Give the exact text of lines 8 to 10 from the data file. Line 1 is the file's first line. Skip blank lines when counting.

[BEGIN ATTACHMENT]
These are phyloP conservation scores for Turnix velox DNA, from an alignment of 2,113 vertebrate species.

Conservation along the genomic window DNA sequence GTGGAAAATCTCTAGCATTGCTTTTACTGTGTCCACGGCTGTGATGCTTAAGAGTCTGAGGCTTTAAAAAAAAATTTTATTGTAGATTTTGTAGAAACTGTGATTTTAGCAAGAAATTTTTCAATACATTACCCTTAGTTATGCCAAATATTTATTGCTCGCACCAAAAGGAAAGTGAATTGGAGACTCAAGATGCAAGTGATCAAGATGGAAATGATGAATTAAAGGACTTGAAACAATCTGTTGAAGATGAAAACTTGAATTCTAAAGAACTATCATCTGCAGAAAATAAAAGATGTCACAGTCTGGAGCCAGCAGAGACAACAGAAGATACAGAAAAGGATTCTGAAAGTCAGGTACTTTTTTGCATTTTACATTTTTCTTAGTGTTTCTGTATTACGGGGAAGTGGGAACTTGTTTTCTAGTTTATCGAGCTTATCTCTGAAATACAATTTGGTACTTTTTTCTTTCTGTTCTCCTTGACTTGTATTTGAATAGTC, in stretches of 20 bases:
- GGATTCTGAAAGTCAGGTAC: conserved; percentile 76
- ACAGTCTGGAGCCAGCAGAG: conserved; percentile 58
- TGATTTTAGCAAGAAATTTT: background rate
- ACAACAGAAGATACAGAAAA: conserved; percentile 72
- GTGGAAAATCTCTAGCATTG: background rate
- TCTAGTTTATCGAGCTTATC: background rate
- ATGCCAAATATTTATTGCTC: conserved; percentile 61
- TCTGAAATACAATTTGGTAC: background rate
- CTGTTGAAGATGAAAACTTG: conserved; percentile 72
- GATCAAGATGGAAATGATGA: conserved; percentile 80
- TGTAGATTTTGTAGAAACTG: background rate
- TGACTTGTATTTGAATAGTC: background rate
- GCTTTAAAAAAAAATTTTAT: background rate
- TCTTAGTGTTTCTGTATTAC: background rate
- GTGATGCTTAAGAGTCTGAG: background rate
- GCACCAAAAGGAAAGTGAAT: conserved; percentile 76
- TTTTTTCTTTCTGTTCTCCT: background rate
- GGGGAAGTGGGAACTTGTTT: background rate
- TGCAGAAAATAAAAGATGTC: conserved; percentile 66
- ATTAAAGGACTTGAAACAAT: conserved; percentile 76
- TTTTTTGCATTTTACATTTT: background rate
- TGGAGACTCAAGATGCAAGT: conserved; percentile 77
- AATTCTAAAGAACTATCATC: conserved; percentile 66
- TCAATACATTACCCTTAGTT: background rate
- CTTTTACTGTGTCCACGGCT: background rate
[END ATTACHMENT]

- TCTAGTTTATCGAGCTTATC: background rate
- ATGCCAAATATTTATTGCTC: conserved; percentile 61
- TCTGAAATACAATTTGGTAC: background rate